Angels in America

June 18, 2010 | 28 Comments

Thank you all for some interesting discussions of Angels in America these last two days.  The Signature Theater here in NYC dedicates its next season to performances of Angels in America and Kushner’s new play, The Intelligent Homosexuals Guide to Capitalism and Socialism with a Key to the Scriptures (iHo).  Tickets go on sale August […]

Character Studies

June 16, 2010 | 28 Comments

For tomorrow, please write a diary entry for one of the following characters / situations: Hanna Pitt after Joe’s late-night phone call; Belize after his meeting with Louis at the diner; Louis after his argument with Prior in 2.9; Ethel Rosenberg after she sees Roy Cohn; or, finally, Prior or Harper after their first shared hallucination.

Those of you who are interested in knowing more about Glaspell and the origins of Trifles might want to check out Linda Ben-Zvi’s article “Murder, She Wrote”: The Genesis of Susan Glaspell’s Trifles

Drama Is:

June 15, 2010 | 32 Comments

dramatic, emotional, serious, depiction of life’s complexity and irony, dialogue that needs interpretation, audience interpretation, expressive, action, enjoyable, suspenseful, setting, made for performance,  entertainment, tense, acting, rain dance—ritual, different genres, the lifetime network, transformative, a group effort, conventional. Feel free to add more!

Well, well, you learn something every day! The reference “After You, My Dear Alphonse” is to a popular comic strip starting in the early 1900s.  It was the basis for a whole slew of different cultural products: books, a movie, this short story, and several vaudeville acts.  The strip itself and the idea of it […]

Poets

June 13, 2010 | 14 Comments

Here, in random order, are the poets that you all were writing about.  It’s an impressive and eclectic list.   U.S. Americans: Mark Doty, Edgar Allan Poe, Pierre A. Lubin Jr., Emily Dickinson, Shel Silverstein, Maya Angelou, Tracy Chapman, Langston Hughes, Amy Lowell, Stephan Crane, Elizabeth Bishop, Robert Frost, William Blake, Conrad Aiken, Philip Booth, Marianne Moore, Patricia Smith, T.S. Eliot, Walt Whitman, Ralph Angel, Ralph Waldo Thoreau, Henry David Thoreau, Edwin Arlington Robinson, and Daniel Beatty. Another North […]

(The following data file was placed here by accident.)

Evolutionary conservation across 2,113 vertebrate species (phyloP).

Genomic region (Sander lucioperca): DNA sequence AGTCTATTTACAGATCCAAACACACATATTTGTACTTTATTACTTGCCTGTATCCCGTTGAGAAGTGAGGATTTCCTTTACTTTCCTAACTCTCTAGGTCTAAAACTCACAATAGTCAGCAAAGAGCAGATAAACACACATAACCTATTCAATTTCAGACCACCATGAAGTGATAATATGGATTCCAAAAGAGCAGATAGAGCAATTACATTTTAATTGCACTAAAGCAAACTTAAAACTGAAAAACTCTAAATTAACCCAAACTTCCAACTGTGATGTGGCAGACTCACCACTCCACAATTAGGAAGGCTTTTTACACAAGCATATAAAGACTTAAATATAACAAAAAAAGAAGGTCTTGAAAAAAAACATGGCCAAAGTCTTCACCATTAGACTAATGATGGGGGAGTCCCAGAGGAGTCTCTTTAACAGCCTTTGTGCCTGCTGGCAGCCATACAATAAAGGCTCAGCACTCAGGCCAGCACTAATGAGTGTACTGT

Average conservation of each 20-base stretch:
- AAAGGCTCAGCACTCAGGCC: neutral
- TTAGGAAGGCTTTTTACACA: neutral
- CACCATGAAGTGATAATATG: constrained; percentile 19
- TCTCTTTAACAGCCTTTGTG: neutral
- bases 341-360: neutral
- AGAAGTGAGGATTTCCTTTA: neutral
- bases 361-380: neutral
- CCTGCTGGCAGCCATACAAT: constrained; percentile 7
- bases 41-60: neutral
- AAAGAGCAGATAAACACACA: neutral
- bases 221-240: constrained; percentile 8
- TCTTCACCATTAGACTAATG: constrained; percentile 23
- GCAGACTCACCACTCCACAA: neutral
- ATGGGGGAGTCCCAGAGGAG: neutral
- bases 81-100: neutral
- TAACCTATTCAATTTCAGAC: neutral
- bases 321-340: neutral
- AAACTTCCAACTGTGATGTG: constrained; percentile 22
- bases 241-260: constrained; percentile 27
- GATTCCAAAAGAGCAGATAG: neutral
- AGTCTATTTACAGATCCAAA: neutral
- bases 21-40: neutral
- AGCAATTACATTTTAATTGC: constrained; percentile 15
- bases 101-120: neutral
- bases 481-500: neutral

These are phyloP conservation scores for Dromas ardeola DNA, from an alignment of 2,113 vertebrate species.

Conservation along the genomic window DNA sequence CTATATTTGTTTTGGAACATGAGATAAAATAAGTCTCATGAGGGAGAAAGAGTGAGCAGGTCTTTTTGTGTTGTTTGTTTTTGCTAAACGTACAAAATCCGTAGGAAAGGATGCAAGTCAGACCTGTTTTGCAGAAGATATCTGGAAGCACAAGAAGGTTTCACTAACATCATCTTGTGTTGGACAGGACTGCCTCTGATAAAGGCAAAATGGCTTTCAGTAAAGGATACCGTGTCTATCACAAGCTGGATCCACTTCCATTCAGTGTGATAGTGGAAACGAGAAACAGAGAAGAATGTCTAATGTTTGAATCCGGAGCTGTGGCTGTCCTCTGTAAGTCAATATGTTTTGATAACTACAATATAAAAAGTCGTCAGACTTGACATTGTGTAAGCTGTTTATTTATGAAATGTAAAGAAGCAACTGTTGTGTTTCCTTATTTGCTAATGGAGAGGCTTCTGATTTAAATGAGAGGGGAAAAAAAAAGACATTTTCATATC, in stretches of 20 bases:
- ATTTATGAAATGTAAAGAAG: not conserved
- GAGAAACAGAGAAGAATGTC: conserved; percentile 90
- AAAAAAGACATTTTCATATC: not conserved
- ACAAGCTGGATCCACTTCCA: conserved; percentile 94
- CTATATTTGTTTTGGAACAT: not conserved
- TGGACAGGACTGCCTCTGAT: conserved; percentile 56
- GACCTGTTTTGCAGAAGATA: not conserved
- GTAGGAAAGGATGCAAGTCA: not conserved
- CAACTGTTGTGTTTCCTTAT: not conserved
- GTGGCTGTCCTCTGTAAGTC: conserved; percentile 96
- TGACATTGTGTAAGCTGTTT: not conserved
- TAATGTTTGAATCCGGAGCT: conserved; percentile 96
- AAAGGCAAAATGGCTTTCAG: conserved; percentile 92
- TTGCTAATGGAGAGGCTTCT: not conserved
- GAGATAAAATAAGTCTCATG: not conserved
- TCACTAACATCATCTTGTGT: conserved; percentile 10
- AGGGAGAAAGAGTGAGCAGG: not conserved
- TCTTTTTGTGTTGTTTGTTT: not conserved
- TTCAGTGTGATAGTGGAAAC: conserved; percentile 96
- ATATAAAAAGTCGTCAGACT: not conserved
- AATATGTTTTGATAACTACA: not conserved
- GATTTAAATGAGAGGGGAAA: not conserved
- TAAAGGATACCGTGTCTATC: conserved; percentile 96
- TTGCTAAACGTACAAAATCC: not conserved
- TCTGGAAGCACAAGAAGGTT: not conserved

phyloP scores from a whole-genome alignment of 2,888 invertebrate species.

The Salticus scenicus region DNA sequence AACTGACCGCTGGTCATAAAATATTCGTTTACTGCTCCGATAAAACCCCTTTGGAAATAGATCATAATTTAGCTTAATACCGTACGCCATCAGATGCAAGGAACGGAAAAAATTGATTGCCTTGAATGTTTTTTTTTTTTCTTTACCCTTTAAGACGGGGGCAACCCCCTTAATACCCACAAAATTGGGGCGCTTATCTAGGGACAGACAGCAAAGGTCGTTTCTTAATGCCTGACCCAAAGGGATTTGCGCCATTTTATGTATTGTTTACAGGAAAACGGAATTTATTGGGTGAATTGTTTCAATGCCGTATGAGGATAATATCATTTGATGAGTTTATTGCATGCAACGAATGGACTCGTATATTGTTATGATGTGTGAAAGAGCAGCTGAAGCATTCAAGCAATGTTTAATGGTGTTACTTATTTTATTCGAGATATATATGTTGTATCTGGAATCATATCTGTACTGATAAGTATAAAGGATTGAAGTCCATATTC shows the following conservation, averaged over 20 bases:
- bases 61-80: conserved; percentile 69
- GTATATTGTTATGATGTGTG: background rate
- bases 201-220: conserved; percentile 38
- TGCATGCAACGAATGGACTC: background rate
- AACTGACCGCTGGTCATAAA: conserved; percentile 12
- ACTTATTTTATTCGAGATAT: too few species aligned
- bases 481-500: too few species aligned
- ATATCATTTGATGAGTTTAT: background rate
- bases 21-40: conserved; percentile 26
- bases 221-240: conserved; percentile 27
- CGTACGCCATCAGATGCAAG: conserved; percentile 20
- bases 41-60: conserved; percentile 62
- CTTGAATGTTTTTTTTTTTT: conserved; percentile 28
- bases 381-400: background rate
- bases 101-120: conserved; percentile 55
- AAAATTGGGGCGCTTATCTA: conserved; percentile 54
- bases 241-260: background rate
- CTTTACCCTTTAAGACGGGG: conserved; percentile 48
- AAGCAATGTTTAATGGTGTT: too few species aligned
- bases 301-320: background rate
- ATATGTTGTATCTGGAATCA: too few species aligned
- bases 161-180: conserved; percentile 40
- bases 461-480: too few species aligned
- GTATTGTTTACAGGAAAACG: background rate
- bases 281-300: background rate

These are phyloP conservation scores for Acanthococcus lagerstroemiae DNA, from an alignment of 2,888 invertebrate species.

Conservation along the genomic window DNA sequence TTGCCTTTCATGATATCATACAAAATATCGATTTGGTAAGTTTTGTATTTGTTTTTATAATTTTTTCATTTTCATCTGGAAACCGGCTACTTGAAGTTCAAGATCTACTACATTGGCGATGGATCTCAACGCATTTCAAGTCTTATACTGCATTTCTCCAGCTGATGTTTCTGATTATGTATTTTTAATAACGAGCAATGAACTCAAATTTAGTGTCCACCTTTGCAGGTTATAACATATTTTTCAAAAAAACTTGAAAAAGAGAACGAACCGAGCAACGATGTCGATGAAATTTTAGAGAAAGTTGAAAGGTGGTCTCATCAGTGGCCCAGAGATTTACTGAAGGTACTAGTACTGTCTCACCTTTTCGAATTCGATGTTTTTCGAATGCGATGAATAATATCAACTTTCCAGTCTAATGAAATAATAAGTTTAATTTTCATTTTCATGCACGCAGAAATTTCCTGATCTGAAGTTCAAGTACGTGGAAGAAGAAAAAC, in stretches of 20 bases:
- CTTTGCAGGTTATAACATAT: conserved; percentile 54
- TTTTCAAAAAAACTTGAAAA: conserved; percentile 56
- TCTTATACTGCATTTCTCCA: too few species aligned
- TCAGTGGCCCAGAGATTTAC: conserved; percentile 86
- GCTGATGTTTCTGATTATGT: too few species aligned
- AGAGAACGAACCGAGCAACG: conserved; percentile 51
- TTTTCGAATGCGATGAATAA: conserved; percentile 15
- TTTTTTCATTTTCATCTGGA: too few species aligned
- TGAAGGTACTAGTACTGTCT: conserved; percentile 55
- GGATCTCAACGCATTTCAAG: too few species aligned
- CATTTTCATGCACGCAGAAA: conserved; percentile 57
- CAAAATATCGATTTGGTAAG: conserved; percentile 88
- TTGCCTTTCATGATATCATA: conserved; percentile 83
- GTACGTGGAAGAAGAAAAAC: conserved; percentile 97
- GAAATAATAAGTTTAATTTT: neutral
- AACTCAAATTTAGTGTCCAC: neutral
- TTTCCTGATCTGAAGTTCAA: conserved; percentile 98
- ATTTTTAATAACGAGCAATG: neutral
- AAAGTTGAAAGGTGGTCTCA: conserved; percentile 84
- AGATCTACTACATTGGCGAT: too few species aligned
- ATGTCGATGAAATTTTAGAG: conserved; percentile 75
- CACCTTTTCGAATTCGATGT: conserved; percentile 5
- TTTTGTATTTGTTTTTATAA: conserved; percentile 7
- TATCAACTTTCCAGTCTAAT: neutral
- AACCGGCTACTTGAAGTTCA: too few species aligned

I discussed the new assignment (and your essays that I read) with a couple of you after class today. Reba correctly pointed out that this is not a writing intensive class.  That’s perfectly true.  However, I believe that the true learning of reading and analyzing literature happens most productively when we are forced to grapple […]

I found today’s discussion on Hemingway, Steinbeck, and White illuminating and somewhat surprising.  I think our discussions on POV and character illuminated how the relationship between plot and character is often a complicated and shifty one. It’s interesting how we—the pleasure readers of the world (or at lest the ones in Razran 343)—read for immediate […]

After today’s class I am a little bewildered and maybe even slightly concerned.  A great number of you had not done the reading—that’s unacceptable!  We can’t do our work if you don’t read.  Now, I know that assigning Faulkner on essay day was probably not the smartest planning on my part—I’ll admit that.  That said, […]

Since we were discussing the writing process today–and as you all refine and revise your essays tonight–I came to think of something I wrote last year for Revisions: a Zine on Writing at Queens College: The Honest Professor–a Manifesto. I thought it might be of interest to some of you!

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